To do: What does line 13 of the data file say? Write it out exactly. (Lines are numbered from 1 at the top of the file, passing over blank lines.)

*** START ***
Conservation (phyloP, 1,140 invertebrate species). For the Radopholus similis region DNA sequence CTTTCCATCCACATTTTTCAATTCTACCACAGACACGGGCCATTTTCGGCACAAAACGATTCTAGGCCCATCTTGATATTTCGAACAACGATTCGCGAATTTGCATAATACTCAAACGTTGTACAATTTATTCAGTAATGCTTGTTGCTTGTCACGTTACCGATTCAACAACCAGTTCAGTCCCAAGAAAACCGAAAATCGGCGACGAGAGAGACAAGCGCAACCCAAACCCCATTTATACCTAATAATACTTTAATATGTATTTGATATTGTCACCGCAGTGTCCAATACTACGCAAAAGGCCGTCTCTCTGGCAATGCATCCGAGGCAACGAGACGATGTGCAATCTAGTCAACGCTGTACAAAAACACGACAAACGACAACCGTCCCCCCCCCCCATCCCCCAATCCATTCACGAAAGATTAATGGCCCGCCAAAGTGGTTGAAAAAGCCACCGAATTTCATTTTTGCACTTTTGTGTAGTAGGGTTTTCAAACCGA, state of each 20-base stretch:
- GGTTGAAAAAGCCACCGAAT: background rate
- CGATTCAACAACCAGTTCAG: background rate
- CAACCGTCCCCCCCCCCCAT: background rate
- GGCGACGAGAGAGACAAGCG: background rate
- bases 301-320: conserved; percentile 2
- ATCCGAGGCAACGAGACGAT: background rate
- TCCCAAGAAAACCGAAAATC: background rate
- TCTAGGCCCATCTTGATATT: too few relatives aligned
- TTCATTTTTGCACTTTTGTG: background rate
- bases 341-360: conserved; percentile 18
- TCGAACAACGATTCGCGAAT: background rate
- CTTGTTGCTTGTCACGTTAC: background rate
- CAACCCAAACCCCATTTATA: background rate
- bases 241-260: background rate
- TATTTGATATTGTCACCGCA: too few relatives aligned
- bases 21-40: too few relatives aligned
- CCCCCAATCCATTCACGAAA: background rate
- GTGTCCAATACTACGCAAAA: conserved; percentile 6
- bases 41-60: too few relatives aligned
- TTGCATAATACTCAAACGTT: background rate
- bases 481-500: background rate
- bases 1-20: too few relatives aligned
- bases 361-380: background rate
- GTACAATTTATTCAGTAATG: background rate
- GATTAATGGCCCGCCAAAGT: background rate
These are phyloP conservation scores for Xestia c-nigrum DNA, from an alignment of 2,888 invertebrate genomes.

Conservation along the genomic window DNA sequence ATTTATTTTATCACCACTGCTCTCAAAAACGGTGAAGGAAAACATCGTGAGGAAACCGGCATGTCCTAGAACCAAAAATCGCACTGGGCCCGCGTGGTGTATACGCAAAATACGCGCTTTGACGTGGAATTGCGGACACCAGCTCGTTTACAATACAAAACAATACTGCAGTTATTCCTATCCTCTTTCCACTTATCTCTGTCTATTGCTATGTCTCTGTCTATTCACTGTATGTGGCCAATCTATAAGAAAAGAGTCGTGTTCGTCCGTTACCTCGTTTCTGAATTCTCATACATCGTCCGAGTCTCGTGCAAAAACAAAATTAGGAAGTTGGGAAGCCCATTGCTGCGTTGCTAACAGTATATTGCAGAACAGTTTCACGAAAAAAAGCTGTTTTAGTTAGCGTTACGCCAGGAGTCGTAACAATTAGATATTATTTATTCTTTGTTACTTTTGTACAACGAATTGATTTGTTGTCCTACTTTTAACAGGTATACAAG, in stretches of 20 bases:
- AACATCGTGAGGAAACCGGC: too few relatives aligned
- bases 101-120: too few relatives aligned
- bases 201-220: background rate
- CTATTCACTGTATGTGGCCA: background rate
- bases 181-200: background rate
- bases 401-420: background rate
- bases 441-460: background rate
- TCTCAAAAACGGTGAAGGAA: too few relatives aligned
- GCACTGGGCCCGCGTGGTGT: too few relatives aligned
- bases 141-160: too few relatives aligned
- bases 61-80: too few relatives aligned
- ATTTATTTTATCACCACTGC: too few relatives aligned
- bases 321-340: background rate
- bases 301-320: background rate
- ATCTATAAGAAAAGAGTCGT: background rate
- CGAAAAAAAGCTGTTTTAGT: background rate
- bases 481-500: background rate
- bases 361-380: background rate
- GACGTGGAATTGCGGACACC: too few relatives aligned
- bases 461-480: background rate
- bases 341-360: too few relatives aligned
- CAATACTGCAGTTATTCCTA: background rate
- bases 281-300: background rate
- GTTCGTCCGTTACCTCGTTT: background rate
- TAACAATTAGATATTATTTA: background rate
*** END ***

- CTTGTTGCTTGTCACGTTAC: background rate